The animosity toward "the strangers" is revealed when the speaker derisively refers to them as scurrying about "like ants." These "strangers" are accused of filling the bora ring with garbage, for they have placed a sign, "Rubbish May Be Tipped Here."

Third Movement: "We are as strangers here now, but the white tribe are the strangers"

'We are as strangers here now, but the white tribe are the strangers.
We belong here, we are of the old ways.
We are the corroboree and the bora ground,
We are the old ceremonies, the laws of the elders.
We are the wonder tales of Dream Time, the tribal legends told.
We are the past, the hunts and the laughing games, the wandering camp fires.

Racial animus continues to accrue as the speaker bitterly laments, "[w]e are the strangers here now," when in the past "the strangers" had been the ones who are now littering the bora ring and imposing their culture on that of the "little band."

The speaker declares defiantly, "We belong here, we are of the old ways." She then chants, "we are," attaching the phrase to some of the terms associated with belonging to "the old ways": "we are corroboree," bora ground, old ceremonies, the laws of the elders, wonder tales of Dream Time, the tribal legends, the hunts and the laughing games, the wandering camp fires.

At this point, it becomes clear that the speaker is engaging in victimology and lamenting the loss of a culture that she has not experienced but now holds in high regard in order to disparage and indict a culture she deems the "other."

Fourth Movement: "We are the lightening bolt over Gaphembah Hill"

We are the lightening bolt over Gaphembah Hill
Quick and terrible,
And the Thunderer after him, that loud fellow.
We are the quiet daybreak paling the dark lagoon.
We are the shadow-ghosts creeping back as the camp fires burn low.
We are nature and the past, all the old ways
Gone now and scattered.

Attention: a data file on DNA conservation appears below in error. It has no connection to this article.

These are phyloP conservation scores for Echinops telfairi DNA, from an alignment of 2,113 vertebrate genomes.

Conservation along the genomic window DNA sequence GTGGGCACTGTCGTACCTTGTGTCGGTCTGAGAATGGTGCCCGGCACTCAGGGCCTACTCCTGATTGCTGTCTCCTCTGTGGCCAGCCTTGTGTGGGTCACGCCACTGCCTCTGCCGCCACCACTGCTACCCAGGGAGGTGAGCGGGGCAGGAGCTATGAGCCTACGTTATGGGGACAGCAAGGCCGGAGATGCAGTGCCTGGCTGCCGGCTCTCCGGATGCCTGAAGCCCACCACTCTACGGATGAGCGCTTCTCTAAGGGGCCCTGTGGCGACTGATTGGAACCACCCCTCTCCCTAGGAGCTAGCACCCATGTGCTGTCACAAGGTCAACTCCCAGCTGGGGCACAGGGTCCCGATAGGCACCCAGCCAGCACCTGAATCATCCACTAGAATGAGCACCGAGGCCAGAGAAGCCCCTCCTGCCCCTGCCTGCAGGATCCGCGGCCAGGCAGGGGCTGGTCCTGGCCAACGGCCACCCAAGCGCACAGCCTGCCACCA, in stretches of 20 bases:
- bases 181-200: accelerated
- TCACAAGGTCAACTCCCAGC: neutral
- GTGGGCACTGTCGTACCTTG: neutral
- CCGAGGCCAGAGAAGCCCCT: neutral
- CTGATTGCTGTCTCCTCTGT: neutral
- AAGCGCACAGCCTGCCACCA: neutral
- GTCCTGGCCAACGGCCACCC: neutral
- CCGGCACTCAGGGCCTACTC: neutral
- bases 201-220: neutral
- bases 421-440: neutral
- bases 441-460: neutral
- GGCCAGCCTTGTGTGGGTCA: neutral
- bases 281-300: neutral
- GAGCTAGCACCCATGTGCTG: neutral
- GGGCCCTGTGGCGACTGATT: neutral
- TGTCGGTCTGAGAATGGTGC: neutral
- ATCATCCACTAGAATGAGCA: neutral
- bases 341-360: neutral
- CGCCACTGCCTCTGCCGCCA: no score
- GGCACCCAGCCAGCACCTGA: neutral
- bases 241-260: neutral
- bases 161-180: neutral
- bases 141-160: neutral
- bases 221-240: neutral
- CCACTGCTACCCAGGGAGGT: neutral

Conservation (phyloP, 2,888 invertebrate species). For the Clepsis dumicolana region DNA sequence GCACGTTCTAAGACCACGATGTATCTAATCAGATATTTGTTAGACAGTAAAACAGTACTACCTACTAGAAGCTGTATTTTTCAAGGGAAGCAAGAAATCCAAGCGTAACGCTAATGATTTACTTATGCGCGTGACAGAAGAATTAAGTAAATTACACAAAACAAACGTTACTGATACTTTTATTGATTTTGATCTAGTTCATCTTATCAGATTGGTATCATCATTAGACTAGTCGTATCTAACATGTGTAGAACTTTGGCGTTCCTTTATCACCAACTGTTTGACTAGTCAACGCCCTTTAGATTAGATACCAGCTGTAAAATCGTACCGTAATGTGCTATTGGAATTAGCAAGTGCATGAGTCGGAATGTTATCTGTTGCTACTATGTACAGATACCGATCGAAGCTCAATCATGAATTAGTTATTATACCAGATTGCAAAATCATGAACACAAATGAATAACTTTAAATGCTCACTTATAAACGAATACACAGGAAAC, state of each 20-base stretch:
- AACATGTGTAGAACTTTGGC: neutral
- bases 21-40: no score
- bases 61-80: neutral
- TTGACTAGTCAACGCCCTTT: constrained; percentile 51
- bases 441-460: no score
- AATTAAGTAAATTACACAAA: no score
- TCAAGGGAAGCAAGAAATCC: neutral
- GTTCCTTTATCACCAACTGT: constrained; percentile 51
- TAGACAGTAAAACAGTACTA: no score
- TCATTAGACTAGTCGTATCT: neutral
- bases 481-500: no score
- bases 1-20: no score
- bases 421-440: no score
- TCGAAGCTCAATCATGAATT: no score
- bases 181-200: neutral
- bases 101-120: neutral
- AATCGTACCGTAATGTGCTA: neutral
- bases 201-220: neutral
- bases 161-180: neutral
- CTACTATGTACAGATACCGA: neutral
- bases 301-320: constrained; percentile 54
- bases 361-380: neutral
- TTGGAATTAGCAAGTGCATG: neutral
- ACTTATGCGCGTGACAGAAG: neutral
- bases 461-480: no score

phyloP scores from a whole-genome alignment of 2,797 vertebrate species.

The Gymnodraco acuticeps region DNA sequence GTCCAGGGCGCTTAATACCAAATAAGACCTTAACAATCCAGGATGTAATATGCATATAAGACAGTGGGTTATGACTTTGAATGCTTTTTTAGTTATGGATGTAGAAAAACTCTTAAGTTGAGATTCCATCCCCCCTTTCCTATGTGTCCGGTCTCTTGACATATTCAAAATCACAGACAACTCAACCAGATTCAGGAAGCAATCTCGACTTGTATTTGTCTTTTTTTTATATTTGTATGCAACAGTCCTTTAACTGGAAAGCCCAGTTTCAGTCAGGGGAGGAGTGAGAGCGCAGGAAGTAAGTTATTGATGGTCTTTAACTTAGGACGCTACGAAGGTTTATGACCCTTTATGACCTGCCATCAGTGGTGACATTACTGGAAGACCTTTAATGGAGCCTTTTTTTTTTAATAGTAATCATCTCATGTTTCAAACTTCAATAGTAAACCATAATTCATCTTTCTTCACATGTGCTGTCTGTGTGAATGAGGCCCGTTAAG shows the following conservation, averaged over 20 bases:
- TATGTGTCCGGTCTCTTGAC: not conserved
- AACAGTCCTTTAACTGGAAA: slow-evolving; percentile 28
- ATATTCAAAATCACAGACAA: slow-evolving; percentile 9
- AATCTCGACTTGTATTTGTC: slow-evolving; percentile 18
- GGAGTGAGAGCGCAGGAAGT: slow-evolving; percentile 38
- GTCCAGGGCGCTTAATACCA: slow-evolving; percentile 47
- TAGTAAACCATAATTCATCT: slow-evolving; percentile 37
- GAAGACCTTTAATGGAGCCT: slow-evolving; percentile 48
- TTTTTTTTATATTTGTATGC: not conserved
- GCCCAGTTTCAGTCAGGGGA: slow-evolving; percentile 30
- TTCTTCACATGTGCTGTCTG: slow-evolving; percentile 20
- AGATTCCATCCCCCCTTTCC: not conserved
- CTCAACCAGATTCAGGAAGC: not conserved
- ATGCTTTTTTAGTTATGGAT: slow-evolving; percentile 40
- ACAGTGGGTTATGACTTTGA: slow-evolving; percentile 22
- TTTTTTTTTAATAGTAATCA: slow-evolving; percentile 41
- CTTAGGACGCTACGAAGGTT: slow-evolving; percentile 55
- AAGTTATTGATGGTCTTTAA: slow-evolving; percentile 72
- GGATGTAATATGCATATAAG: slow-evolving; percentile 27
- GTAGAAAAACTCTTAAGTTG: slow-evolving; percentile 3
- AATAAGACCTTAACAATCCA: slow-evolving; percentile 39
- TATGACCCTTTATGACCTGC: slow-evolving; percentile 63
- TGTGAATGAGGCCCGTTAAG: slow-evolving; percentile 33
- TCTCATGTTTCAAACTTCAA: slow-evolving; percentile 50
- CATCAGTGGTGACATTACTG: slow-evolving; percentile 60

The list continues, as the speaker continues to chant "we are" before each thing, for example, "We are the lightening [sic] bolt over Gaphembah Hill / Quick and terrible, / And the Thunderer after him, that loud fellow." Thunder and lightning, which is misspelled as "lightening" in the published copy of the piece, are hardly unique to any culture, as all areas of the earth experience those phenomena. Actually, none of the feigned cultural icons in the movement is unique to any certain tribe.

Fifth Movement: "The scrubs are gone, the hunting and the laughter"

The scrubs are gone, the hunting and the laughter.
The eagle is gone, the emu and the kangaroo are gone from this place.
The bora ring is gone.
The corroboree is gone.
And we are going.'

The claims put forth in the final movement are unabashedly false. If, in fact, all the items mentioned here were gone, the "stranger" culture would not find the place anymore suitable to live in than the "little band" native tribe would. But the climactic highlight, the line that is engaged to create the most sympathy is the final one, "and we are going." The cultural icons of the "little band" have all been removed which is a tragedy, but even more tragic is that the people themselves are being eliminated.

Ahistorical Propaganda

As early as 1895, the Natural History Society, composed of members of the "strangers" race indicted in the piece, was trying to preserve the bora ring in the Nudgee area. Walker’s omission of this fact leaves her attempted poetic effort little more than ahistorical propaganda.

© 2016 Linda Sue Grimes